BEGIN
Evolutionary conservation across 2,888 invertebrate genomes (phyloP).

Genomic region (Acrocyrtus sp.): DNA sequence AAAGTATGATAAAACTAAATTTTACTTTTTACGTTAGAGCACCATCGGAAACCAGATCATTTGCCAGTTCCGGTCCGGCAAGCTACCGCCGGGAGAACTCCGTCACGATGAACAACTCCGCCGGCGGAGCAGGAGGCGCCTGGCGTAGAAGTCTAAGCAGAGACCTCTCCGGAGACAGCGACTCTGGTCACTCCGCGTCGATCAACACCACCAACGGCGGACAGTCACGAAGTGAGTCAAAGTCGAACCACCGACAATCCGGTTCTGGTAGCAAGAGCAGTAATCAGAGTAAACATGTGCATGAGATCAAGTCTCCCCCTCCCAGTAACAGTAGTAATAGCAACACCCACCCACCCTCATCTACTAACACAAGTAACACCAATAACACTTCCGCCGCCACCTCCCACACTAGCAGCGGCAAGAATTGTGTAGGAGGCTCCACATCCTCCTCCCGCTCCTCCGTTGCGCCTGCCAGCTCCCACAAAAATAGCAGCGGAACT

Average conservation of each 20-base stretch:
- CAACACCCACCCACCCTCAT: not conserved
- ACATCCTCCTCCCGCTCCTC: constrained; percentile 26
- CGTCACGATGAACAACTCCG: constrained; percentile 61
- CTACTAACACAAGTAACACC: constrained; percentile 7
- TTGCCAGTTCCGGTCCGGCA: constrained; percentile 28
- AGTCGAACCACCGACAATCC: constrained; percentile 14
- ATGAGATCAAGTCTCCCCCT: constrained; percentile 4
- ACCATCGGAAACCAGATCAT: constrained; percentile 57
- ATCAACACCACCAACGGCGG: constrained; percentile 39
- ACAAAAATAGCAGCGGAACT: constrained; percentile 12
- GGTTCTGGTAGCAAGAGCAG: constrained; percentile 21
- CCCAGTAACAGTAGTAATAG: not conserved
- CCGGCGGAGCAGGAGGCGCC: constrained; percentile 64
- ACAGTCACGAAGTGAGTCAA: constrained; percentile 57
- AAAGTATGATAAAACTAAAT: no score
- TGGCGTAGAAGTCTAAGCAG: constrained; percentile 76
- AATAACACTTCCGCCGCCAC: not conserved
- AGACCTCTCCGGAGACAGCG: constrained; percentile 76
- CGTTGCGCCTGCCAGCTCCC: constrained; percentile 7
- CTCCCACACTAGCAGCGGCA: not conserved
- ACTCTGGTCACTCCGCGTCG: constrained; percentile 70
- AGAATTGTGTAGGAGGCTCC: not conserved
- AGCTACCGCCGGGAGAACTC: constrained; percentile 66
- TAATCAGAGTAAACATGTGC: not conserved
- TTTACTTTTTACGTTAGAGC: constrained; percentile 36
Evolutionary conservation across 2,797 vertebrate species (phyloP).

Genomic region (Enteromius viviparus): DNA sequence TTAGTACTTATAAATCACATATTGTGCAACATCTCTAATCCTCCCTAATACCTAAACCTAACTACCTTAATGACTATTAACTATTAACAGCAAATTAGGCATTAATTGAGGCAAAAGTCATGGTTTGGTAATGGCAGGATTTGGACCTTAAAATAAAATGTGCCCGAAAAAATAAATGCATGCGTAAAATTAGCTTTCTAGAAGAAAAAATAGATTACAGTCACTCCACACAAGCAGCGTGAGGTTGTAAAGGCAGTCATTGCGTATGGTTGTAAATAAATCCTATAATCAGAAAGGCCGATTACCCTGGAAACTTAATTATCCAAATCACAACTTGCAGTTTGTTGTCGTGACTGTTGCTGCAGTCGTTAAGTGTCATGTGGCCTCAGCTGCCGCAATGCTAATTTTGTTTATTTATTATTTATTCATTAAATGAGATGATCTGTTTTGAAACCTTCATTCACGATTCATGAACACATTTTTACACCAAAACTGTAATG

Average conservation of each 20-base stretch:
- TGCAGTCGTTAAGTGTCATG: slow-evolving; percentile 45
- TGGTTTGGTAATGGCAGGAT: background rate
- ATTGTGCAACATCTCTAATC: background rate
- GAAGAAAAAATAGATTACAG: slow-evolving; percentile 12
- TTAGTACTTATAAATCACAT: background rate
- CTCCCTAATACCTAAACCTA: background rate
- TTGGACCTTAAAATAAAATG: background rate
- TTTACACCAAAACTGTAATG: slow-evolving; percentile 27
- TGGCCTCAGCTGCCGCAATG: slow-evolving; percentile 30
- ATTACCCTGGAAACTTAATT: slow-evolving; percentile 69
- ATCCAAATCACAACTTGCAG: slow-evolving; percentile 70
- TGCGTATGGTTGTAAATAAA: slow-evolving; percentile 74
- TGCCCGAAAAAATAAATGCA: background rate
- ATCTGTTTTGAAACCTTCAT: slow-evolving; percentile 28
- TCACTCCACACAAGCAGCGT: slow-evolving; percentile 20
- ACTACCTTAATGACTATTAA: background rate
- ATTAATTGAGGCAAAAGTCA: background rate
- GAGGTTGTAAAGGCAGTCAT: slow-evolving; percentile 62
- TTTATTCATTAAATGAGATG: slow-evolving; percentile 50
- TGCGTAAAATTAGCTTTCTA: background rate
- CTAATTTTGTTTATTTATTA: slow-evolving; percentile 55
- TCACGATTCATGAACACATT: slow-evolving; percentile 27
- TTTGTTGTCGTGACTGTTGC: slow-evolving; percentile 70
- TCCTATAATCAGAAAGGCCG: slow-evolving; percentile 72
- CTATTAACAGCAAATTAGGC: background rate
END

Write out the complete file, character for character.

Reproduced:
Evolutionary conservation across 2,888 invertebrate genomes (phyloP).

Genomic region (Acrocyrtus sp.): DNA sequence AAAGTATGATAAAACTAAATTTTACTTTTTACGTTAGAGCACCATCGGAAACCAGATCATTTGCCAGTTCCGGTCCGGCAAGCTACCGCCGGGAGAACTCCGTCACGATGAACAACTCCGCCGGCGGAGCAGGAGGCGCCTGGCGTAGAAGTCTAAGCAGAGACCTCTCCGGAGACAGCGACTCTGGTCACTCCGCGTCGATCAACACCACCAACGGCGGACAGTCACGAAGTGAGTCAAAGTCGAACCACCGACAATCCGGTTCTGGTAGCAAGAGCAGTAATCAGAGTAAACATGTGCATGAGATCAAGTCTCCCCCTCCCAGTAACAGTAGTAATAGCAACACCCACCCACCCTCATCTACTAACACAAGTAACACCAATAACACTTCCGCCGCCACCTCCCACACTAGCAGCGGCAAGAATTGTGTAGGAGGCTCCACATCCTCCTCCCGCTCCTCCGTTGCGCCTGCCAGCTCCCACAAAAATAGCAGCGGAACT

Average conservation of each 20-base stretch:
- CAACACCCACCCACCCTCAT: not conserved
- ACATCCTCCTCCCGCTCCTC: constrained; percentile 26
- CGTCACGATGAACAACTCCG: constrained; percentile 61
- CTACTAACACAAGTAACACC: constrained; percentile 7
- TTGCCAGTTCCGGTCCGGCA: constrained; percentile 28
- AGTCGAACCACCGACAATCC: constrained; percentile 14
- ATGAGATCAAGTCTCCCCCT: constrained; percentile 4
- ACCATCGGAAACCAGATCAT: constrained; percentile 57
- ATCAACACCACCAACGGCGG: constrained; percentile 39
- ACAAAAATAGCAGCGGAACT: constrained; percentile 12
- GGTTCTGGTAGCAAGAGCAG: constrained; percentile 21
- CCCAGTAACAGTAGTAATAG: not conserved
- CCGGCGGAGCAGGAGGCGCC: constrained; percentile 64
- ACAGTCACGAAGTGAGTCAA: constrained; percentile 57
- AAAGTATGATAAAACTAAAT: no score
- TGGCGTAGAAGTCTAAGCAG: constrained; percentile 76
- AATAACACTTCCGCCGCCAC: not conserved
- AGACCTCTCCGGAGACAGCG: constrained; percentile 76
- CGTTGCGCCTGCCAGCTCCC: constrained; percentile 7
- CTCCCACACTAGCAGCGGCA: not conserved
- ACTCTGGTCACTCCGCGTCG: constrained; percentile 70
- AGAATTGTGTAGGAGGCTCC: not conserved
- AGCTACCGCCGGGAGAACTC: constrained; percentile 66
- TAATCAGAGTAAACATGTGC: not conserved
- TTTACTTTTTACGTTAGAGC: constrained; percentile 36
Evolutionary conservation across 2,797 vertebrate species (phyloP).

Genomic region (Enteromius viviparus): DNA sequence TTAGTACTTATAAATCACATATTGTGCAACATCTCTAATCCTCCCTAATACCTAAACCTAACTACCTTAATGACTATTAACTATTAACAGCAAATTAGGCATTAATTGAGGCAAAAGTCATGGTTTGGTAATGGCAGGATTTGGACCTTAAAATAAAATGTGCCCGAAAAAATAAATGCATGCGTAAAATTAGCTTTCTAGAAGAAAAAATAGATTACAGTCACTCCACACAAGCAGCGTGAGGTTGTAAAGGCAGTCATTGCGTATGGTTGTAAATAAATCCTATAATCAGAAAGGCCGATTACCCTGGAAACTTAATTATCCAAATCACAACTTGCAGTTTGTTGTCGTGACTGTTGCTGCAGTCGTTAAGTGTCATGTGGCCTCAGCTGCCGCAATGCTAATTTTGTTTATTTATTATTTATTCATTAAATGAGATGATCTGTTTTGAAACCTTCATTCACGATTCATGAACACATTTTTACACCAAAACTGTAATG

Average conservation of each 20-base stretch:
- TGCAGTCGTTAAGTGTCATG: slow-evolving; percentile 45
- TGGTTTGGTAATGGCAGGAT: background rate
- ATTGTGCAACATCTCTAATC: background rate
- GAAGAAAAAATAGATTACAG: slow-evolving; percentile 12
- TTAGTACTTATAAATCACAT: background rate
- CTCCCTAATACCTAAACCTA: background rate
- TTGGACCTTAAAATAAAATG: background rate
- TTTACACCAAAACTGTAATG: slow-evolving; percentile 27
- TGGCCTCAGCTGCCGCAATG: slow-evolving; percentile 30
- ATTACCCTGGAAACTTAATT: slow-evolving; percentile 69
- ATCCAAATCACAACTTGCAG: slow-evolving; percentile 70
- TGCGTATGGTTGTAAATAAA: slow-evolving; percentile 74
- TGCCCGAAAAAATAAATGCA: background rate
- ATCTGTTTTGAAACCTTCAT: slow-evolving; percentile 28
- TCACTCCACACAAGCAGCGT: slow-evolving; percentile 20
- ACTACCTTAATGACTATTAA: background rate
- ATTAATTGAGGCAAAAGTCA: background rate
- GAGGTTGTAAAGGCAGTCAT: slow-evolving; percentile 62
- TTTATTCATTAAATGAGATG: slow-evolving; percentile 50
- TGCGTAAAATTAGCTTTCTA: background rate
- CTAATTTTGTTTATTTATTA: slow-evolving; percentile 55
- TCACGATTCATGAACACATT: slow-evolving; percentile 27
- TTTGTTGTCGTGACTGTTGC: slow-evolving; percentile 70
- TCCTATAATCAGAAAGGCCG: slow-evolving; percentile 72
- CTATTAACAGCAAATTAGGC: background rate